Intel Network Latency

Intel Network Latency

Hello,

This is my first post to the group.

I am not really a software developer, more a learning Network Architect recently working in a HPC-type field. I have become very interested in this field recently and hope to give back to the community as I learn more myself.

I hope someone will be able to provide more info or link to some sites regarding my questions. If you don't have any answers, maybe some suggestions on how I could find the answer out myself...

We have found the Intel network adaptors to be one of the best with regards to low latency / high throughput. We are looking to optimize settings to provide consistantly best response times / lowest network card latency and have run some tests with two systems connected via a cross-over cable between them.

One question which we don't have an answer for yet is:
We notice a difference (allbeit small) in response times between pings when we send many pings at once as opposed to sending, say one ping every one or two seconds. For example, for 64-byte packets the response time differences between pinging every second ranges from ~63us to ~76us; however when we send pings every 100us, the response time differences between pings ranges from ~61s to ~65us.

Is it possible to minimise this 'jitter' or difference between response times between each ping? In other words is it possible to consistantly achieve a 'lowest' response time?

Any guidance is appreciated.

Thanks,
Mario

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Para obter mais informações sobre otimizações de compiladores, consulte Aviso sobre otimizações.

Mario,

There are several things you can do to improve the Ethernet latency, for instance the customization of driver options and the removal of general purpose services which usually add overhead to packet processing without providing benefits on an HPC environment.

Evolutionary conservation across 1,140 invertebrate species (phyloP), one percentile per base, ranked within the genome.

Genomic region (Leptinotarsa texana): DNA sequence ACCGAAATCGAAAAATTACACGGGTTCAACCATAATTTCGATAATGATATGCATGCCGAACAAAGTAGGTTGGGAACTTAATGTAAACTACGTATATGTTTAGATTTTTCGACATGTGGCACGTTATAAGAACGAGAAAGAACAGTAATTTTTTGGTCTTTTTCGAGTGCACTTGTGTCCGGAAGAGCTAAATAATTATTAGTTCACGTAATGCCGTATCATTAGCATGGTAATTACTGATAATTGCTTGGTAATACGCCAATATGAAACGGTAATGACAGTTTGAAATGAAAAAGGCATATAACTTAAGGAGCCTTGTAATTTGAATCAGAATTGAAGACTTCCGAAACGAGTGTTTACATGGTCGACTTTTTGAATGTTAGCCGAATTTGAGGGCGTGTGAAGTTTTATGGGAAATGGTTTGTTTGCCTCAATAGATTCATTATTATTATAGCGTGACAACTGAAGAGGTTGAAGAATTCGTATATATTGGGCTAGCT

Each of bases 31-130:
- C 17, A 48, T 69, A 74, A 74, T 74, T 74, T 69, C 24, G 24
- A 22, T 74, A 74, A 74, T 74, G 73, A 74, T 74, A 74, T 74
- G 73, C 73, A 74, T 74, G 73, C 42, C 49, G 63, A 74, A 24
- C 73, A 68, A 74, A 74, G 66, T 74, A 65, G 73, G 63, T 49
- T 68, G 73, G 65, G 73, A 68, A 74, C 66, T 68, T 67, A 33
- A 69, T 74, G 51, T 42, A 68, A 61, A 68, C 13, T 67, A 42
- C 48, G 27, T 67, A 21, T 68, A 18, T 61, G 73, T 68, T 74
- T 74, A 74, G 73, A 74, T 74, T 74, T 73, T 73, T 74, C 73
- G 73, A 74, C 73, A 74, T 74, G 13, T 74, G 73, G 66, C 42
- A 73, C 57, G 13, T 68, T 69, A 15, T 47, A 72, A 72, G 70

I have relevant experience on Linux-based OSes, but before sending specific details on this it would be useful to know first your actual environment.

Thanks!

-- Andres

Quoting - Andres More (Intel)
Mario,

There are several things you can do to improve the Ethernet latency, for instance the customization of driver options and the removal of general purpose services which usually add overhead to packet processing without providing benefits on an HPC environment.

I have relevant experience on Linux-based OSes, but before sending specific details on this it would be useful to know first your actual environment.

Thanks!

-- Andres

Hi Andres,

First off, thanks for your reply.

For the moment, we are running a Windows environment. We are trying to minimize the time spent on the various network interfaces.

network-wise, the systems receive multicast data streams, and intermittently send TCP packets in the other direction (with the usual TCP SYN, SYN ACK following).

Customizations done so far are to minimize all unneeded services on the systems, connectivity upgraded to 1Gbps from 100Mbps, driver settings: Interrupt Moderation disabled, Adaptive inter-frame space disabled, flow control disabled. Also the nagle algorithm has been disabled to avoid queuing/buffering of data.

Using internal measurements, we've measured latency on the cards to be around ~30us one-way for directed TCP traffic (similar results for UDP). This seems to be in-line with other results I've found.

To possibly improve It seems we need to start looking at the TCP/IP parameters (similar to disabling nagle algorithm) to optimize the connections. Connectivity is all LAN based, so no WAN connections.

We have noticed that sending TCP packets every 500us or 1second produces greater latency results (and increased jitter) than when sending single TCP packets every 50us or 100us. I think this may be due to TCP/IP slow-start mechanism. Any ideas on how to improve this?

Thanks,
Mario

Mario,

Nice work, it seems that you already covered everything I can think off right now.
You shouldn't be that far from the best configuration.

Perhapsyou may find useful tocontact the Linux e1000/e1000e/igb drivers development team at http://e1000.sf.net, they might point you to other sources of information.

-- Andres

PS, just in case you miss it 'Interrupt Moderation Using Intel GbE Controllers' is a great how-to on interrupt moderation customization. (download.intel.com/design/network/applnots/ap450.pdf)

Quoting - Andres More (Intel)

Mario,

Nice work, it seems that you already covered everything I can think off right now.
You shouldn't be that far from the best configuration.

Perhapsyou may find useful tocontact the Linux e1000/e1000e/igb drivers development team at http://e1000.sf.net, they might point you to other sources of information.

-- Andres

PS, just in case you miss it 'Interrupt Moderation Using Intel GbE Controllers' is a great how-to on interrupt moderation customization. (download.intel.com/design/network/applnots/ap450.pdf)

Thanks Andres,

In fact, I had already found that document previously, thanks for the link though.

You're right, a lot of the advice I get is to test in Linux. I do hack with Linux too, but so far I haven't been able to get the same timescales as with Windows for the nic latency tests - I'll try the sourceforge community though.

Cheers,
Mario

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